317 when file names are being output. If not supplied, "(standard
318 input)" is used. There is no short form for this option.
319
320 --line-offsets
321 Instead of showing lines or parts of lines that match, show
322 each match as a line number, the offset from the start of the
323 line, and a length. The line number is terminated by a colon
324 (as usual; see the -n option), and the offset and length are
325 separated by a comma. In this mode, no context is shown.
326 That is, the -A, -B, and -C options are ignored. If there is
327 more than one match in a line, each of them is shown sepa-
328 rately. This option is mutually exclusive with --file-offsets
329 and --only-matching.
330
331 --locale=locale-name
332 This option specifies a locale to be used for pattern match-
333 ing. It overrides the value in the LC_ALL or LC_CTYPE envi-
334 ronment variables. If no locale is specified, the PCRE
335 library's default (usually the "C" locale) is used. There is
336 no short form for this option.
337
338 -M, --multiline
339 Allow patterns to match more than one line. When this option
340 is given, patterns may usefully contain literal newline char-
341 acters and internal occurrences of ^ and $ characters. The
342 output for any one match may consist of more than one line.
343 When this option is set, the PCRE library is called in "mul-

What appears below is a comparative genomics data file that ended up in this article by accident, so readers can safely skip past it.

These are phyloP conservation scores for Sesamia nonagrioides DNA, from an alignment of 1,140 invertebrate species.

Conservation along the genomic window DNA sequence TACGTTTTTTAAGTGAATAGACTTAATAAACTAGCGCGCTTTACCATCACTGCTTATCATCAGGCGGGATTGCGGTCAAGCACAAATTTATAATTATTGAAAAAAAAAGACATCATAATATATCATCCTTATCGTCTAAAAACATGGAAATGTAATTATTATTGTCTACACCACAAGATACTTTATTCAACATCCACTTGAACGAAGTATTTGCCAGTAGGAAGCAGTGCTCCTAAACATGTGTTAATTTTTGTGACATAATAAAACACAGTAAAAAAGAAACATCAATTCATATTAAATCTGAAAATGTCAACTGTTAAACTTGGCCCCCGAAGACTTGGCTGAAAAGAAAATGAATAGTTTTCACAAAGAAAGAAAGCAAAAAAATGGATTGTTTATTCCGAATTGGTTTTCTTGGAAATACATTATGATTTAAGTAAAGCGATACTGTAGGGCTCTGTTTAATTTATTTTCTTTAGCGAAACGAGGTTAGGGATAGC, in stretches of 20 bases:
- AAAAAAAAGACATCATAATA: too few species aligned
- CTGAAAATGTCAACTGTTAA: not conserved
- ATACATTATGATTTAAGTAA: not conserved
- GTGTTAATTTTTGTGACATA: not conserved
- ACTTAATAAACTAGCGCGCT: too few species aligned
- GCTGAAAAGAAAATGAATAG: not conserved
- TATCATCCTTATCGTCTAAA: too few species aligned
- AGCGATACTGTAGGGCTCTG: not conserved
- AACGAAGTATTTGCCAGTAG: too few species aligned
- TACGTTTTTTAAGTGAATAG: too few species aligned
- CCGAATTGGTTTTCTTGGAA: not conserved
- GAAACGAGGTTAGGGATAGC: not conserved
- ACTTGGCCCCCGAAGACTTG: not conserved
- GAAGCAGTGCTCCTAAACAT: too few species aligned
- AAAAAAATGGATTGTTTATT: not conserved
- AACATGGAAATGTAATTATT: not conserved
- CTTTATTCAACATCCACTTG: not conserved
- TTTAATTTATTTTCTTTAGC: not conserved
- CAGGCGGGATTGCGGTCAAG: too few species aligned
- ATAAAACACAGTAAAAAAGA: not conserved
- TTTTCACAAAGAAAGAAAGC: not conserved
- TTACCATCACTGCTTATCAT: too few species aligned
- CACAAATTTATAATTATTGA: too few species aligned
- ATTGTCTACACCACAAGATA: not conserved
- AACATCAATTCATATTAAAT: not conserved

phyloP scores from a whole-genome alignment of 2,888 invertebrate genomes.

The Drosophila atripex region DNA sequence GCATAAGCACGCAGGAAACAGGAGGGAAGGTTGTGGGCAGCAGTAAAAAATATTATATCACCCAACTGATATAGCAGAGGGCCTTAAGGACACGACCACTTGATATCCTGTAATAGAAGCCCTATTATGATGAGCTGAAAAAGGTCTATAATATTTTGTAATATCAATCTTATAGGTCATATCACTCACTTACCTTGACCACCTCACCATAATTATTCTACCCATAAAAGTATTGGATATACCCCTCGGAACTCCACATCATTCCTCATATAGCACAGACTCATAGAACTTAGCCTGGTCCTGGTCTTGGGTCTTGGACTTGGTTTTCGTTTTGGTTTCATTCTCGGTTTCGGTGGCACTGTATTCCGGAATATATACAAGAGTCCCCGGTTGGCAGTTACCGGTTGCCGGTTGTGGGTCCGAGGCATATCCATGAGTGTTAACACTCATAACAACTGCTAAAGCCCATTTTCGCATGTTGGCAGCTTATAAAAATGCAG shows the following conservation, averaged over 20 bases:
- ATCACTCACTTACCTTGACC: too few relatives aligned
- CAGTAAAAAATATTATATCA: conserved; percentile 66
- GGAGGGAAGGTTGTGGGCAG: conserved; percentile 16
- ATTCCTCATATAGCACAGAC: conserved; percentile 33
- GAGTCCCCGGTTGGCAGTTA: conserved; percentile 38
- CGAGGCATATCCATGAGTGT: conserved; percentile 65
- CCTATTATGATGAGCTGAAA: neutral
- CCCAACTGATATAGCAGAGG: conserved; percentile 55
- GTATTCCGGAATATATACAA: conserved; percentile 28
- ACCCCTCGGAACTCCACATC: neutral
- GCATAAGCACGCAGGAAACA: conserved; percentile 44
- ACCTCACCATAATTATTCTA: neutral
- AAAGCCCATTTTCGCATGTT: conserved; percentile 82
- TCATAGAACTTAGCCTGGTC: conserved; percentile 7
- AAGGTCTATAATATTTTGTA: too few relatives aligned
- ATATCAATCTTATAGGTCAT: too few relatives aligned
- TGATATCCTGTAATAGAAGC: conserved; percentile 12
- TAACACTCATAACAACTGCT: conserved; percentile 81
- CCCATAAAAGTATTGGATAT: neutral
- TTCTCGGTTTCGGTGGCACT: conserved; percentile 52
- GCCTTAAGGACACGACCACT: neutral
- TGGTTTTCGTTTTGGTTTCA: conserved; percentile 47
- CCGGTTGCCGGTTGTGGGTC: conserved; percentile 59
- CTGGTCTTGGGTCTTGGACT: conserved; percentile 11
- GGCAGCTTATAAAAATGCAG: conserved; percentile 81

344 tiline" mode. There is a limit to the number of lines that
345 can be matched, imposed by the way that pcregrep buffers the
346 input file as it scans it. However, pcregrep ensures that at
347 least 8K characters or the rest of the document (whichever is
348 the shorter) are available for forward matching, and simi-
349 larly the previous 8K characters (or all the previous charac-
350 ters, if fewer than 8K) are guaranteed to be available for
351 lookbehind assertions.
352
353 -N newline-type, --newline=newline-type
354 The PCRE library supports five different conventions for
355 indicating the ends of lines. They are the single-character
356 sequences CR (carriage return) and LF (linefeed), the two-
357 character sequence CRLF, an "anycrlf" convention, which rec-
358 ognizes any of the preceding three types, and an "any" con-
359 vention, in which any Unicode line ending sequence is assumed
360 to end a line. The Unicode sequences are the three just men-
361 tioned, plus VT (vertical tab, U+000B), FF (formfeed,
362 U+000C), NEL (next line, U+0085), LS (line separator,
363 U+2028), and PS (paragraph separator, U+2029).
364
365 When the PCRE library is built, a default line-ending
366 sequence is specified. This is normally the standard
367 sequence for the operating system. Unless otherwise specified
368 by this option, pcregrep uses the library's default. The
369 possible values for this option are CR, LF, CRLF, ANYCRLF, or
370 ANY. This makes it possible to use pcregrep on files that
371 have come from other environments without having to modify
372 their line endings. If the data that is being scanned does
373 not agree with the convention set by this option, pcregrep
374 may behave in strange ways.